DATA_DM01                     o/192.168.1.1;192.168.1.2/DATA_DM01_CD_09_dm01cel02              NORMAL   ONLINE  dm01cel02
DATA_DM01                     o/192.168.1.1;192.168.1.2/DATA_DM01_CD_10_dm01cel02              NORMAL   ONLINE  dm01cel02
DATA_DM01                     o/192.168.1.1;192.168.1.2/DATA_DM01_CD_11_dm01cel02              NORMAL   ONLINE  dm01cel02
DBFS_DG                        o/192.168.1.1;192.168.1.2/DBFS_DG_CD_02_dm01cel02                 NORMAL   ONLINE  dm01cel02
DBFS_DG                        o/192.168.1.1;192.168.1.2/DBFS_DG_CD_03_dm01cel02                 NORMAL   ONLINE  dm01cel02
DBFS_DG                        o/192.168.1.1;192.168.1.2/DBFS_DG_CD_04_dm01cel02                 NORMAL   ONLINE  dm01cel02
DBFS_DG                        o/192.168.1.1;192.168.1.2/DBFS_DG_CD_05_dm01cel02                 NORMAL   ONLINE  dm01cel02
DBFS_DG                        o/192.168.1.1;192.168.1.2/DBFS_DG_CD_06_dm01cel02                 NORMAL   ONLINE  dm01cel02
DBFS_DG                        o/192.168.1.1;192.168.1.2/DBFS_DG_CD_07_dm01cel02                 NORMAL   ONLINE  dm01cel02
DBFS_DG                        o/192.168.1.1;192.168.1.2/DBFS_DG_CD_08_dm01cel02                 NORMAL   ONLINE  dm01cel02
DBFS_DG                        o/192.168.1.1;192.168.1.2/DBFS_DG_CD_09_dm01cel02                 NORMAL   ONLINE  dm01cel02
DBFS_DG                        o/192.168.1.1;192.168.1.2/DBFS_DG_CD_10_dm01cel02                 NORMAL   ONLINE  dm01cel02
DBFS_DG                        o/192.168.1.1;192.168.1.2/DBFS_DG_CD_11_dm01cel02                 NORMAL   ONLINE  dm01cel02
RECO_DM01                     o/192.168.1.1;192.168.1.2/RECO_DM01_CD_00_dm01cel02              NORMAL   ONLINE  dm01cel02
RECO_DM01                     o/192.168.1.1;192.168.1.2/RECO_DM01_CD_01_dm01cel02              NORMAL   ONLINE  dm01cel02
RECO_DM01                     o/192.168.1.1;192.168.1.2/RECO_DM01_CD_02_dm01cel02              NORMAL   ONLINE  dm01cel02
RECO_DM01                     o/192.168.1.1;192.168.1.2/RECO_DM01_CD_03_dm01cel02              NORMAL   ONLINE  dm01cel02
RECO_DM01                     o/192.168.1.1;192.168.1.2/RECO_DM01_CD_04_dm01cel02              NORMAL   ONLINE  dm01cel02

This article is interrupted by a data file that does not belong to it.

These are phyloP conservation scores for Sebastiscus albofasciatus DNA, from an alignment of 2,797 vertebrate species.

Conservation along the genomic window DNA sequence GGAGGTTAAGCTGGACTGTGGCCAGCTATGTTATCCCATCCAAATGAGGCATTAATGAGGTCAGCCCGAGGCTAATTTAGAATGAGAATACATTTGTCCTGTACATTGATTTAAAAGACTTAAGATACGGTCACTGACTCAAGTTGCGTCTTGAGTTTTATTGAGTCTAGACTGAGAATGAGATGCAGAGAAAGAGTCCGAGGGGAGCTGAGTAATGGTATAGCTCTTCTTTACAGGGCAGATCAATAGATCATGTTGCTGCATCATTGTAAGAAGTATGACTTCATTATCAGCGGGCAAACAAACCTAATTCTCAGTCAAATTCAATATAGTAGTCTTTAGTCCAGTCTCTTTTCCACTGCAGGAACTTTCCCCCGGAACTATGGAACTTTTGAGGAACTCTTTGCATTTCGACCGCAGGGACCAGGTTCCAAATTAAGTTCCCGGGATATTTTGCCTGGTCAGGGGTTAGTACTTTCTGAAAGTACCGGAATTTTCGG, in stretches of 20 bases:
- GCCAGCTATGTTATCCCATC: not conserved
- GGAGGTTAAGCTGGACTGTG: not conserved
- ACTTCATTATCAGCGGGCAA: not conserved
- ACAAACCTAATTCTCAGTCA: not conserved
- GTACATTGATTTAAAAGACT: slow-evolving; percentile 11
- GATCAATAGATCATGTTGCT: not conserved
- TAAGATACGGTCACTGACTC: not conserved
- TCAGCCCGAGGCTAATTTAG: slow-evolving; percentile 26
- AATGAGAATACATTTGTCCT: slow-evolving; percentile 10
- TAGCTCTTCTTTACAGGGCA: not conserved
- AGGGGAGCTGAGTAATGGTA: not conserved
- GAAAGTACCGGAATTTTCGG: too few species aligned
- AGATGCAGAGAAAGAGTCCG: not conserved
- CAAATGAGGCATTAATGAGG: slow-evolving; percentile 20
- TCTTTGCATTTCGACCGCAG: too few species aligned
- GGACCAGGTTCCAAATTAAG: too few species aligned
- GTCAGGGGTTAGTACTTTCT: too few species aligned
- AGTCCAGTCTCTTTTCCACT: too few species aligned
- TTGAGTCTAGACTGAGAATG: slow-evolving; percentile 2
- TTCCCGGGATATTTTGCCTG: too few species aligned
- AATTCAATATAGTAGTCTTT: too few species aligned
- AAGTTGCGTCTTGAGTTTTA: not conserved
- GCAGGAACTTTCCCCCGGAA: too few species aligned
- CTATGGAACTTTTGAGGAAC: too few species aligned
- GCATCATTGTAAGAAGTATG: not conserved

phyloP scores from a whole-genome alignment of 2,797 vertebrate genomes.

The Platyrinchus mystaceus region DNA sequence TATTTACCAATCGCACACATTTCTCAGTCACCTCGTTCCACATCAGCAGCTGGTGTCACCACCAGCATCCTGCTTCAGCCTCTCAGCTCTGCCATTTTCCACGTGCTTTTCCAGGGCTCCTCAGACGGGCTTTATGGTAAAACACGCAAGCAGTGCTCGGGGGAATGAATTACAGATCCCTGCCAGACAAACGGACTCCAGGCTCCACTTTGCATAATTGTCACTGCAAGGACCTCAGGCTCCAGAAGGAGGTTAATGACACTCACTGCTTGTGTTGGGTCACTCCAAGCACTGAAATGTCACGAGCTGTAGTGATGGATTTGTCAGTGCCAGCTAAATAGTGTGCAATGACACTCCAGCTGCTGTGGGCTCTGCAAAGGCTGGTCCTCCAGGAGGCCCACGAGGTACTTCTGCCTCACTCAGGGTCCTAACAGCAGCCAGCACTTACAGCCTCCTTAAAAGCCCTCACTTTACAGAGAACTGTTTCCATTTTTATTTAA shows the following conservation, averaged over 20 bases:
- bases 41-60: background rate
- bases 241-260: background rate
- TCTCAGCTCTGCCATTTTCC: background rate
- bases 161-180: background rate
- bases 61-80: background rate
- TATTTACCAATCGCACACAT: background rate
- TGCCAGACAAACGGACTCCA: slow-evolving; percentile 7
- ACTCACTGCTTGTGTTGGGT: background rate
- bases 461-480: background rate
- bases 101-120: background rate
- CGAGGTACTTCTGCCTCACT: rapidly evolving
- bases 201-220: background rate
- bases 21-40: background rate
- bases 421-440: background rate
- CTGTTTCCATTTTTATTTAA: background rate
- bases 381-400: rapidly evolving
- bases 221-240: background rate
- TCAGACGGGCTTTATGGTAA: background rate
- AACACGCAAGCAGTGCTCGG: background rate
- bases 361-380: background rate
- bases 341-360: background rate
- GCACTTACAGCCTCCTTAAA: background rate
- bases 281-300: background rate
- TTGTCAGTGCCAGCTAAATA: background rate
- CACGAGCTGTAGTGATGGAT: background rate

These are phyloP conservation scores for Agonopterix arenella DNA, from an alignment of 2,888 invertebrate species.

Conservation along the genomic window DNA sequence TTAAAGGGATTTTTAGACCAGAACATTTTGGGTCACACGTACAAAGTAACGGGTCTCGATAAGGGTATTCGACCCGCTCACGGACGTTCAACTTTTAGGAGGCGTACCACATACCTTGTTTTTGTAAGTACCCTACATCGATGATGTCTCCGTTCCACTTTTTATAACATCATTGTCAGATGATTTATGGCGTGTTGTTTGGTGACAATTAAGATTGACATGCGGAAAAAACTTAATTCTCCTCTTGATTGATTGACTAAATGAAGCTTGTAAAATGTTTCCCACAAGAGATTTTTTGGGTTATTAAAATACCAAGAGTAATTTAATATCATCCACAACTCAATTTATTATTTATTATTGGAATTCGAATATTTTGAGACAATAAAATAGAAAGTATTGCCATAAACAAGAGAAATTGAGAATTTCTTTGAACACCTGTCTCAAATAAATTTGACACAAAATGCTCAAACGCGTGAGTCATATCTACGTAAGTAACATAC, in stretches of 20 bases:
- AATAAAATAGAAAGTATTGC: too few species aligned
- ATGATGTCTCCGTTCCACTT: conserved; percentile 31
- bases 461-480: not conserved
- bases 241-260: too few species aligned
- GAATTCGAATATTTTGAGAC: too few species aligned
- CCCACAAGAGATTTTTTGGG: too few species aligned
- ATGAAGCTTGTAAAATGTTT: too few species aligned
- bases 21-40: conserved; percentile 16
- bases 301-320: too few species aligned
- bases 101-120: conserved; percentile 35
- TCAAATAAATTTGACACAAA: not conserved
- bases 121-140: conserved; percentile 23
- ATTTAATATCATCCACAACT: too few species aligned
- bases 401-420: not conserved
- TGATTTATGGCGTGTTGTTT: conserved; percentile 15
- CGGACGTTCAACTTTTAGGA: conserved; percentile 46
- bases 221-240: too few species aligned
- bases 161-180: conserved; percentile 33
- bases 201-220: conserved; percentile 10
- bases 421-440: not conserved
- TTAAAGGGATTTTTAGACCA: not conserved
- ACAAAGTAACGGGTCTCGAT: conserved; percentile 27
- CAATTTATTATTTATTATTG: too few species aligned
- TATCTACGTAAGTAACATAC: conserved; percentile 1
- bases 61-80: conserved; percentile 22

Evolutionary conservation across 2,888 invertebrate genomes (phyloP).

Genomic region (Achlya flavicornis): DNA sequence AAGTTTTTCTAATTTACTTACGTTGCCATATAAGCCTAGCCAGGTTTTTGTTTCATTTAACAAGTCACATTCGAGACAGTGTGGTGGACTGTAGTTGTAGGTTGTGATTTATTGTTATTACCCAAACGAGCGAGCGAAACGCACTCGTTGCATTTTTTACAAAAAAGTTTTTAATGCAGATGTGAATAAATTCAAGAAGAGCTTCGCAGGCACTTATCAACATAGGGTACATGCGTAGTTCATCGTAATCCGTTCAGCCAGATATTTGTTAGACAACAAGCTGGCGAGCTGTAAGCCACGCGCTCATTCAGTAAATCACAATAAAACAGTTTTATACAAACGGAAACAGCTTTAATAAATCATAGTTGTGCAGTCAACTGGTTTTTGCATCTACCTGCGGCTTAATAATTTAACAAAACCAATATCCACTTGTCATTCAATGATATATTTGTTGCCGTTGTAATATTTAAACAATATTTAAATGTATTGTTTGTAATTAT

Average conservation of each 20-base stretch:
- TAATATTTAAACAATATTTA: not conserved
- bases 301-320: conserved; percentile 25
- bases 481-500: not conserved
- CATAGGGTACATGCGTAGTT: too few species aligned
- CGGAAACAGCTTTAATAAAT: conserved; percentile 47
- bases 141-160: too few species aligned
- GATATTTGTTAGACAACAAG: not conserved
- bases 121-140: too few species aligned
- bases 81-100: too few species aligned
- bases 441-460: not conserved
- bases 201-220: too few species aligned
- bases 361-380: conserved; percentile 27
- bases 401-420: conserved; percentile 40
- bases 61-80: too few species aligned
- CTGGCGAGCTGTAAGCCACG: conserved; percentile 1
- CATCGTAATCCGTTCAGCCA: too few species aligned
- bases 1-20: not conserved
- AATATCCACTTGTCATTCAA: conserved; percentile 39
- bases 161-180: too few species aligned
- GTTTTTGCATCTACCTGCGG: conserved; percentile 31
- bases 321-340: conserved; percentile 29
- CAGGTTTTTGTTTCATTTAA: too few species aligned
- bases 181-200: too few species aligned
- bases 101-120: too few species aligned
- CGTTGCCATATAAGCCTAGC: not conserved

RECO_DM01                     o/192.168.1.1;192.168.1.2/RECO_DM01_CD_05_dm01cel02              NORMAL   ONLINE  dm01cel02
RECO_DM01                     o/192.168.1.1;192.168.1.2/RECO_DM01_CD_06_dm01cel02              NORMAL   ONLINE  dm01cel02
RECO_DM01                     o/192.168.1.1;192.168.1.2/RECO_DM01_CD_07_dm01cel02              NORMAL   ONLINE  dm01cel02
RECO_DM01                     o/192.168.1.1;192.168.1.2/RECO_DM01_CD_08_dm01cel02              NORMAL   ONLINE  dm01cel02
RECO_DM01                     o/192.168.1.1;192.168.1.2/RECO_DM01_CD_09_dm01cel02              NORMAL   ONLINE  dm01cel02
RECO_DM01                     o/192.168.1.1;192.168.1.2/RECO_DM01_CD_10_dm01cel02              NORMAL   ONLINE  dm01cel02
RECO_DM01                     o/192.168.1.1;192.168.1.2/RECO_DM01_CD_11_dm01cel02              NORMAL   ONLINE  dm01cel02

34 rows selected.

 

Conclusion

In this article we have demonstrated step by step procedure to perform Storage Cell Rescue. You may have to perform the Storage cell rescue for multiple reasons such as root file system corrupted, Kernel panic, server rebooting continuously and so on. With the help of CELLBOOT usb one can perform the storage cell rescue very easily.

Monday, 17 June 2019

Oracle Database Appliance (ODA) oakcli Vs. odacli


ODA is basically a 2-node RAC cluster database system running Oracle Linux operating (OEL), Oracle Database Enterprise Edition or Standard Edition, Oracle Grid Infrastructure (Clusterware and ASM). All these together provides the Oracle Database high availability running on ODA.

In 2016, Oracle added 3 new models to expand Oracle Database Appliance portfolio. These 3 new models are:
  • Oracle Database Appliance X6-2S (single-instance database)
  • Oracle Database Appliance X6-2M (single-instance database)
  • Oracle Database Appliance X6-2L (single-instance database)

The High Available ODA X6-2 is now known as X6-2 HA which consists of 2 nodes and a storage shelf and optionally an additional storage shelf.

In October 2017, Oracle announced Oracle Database Appliance X7-2 (Small, Medium and HA). ODA X7-2 comes with more computing resources compared with X6-2 Models.
  • Oracle Database Appliance X7-2S (single-instance database)
  • Oracle Database Appliance X7-2M (single-instance database)
  • Oracle Database Appliance X7-2 HA
With ODA X7-2, the ODA Large configuration is discontinued.


With the different model families there is always a confusion that which command line tool to be used for managing, monitoring and administrating Oracle Database Appliance.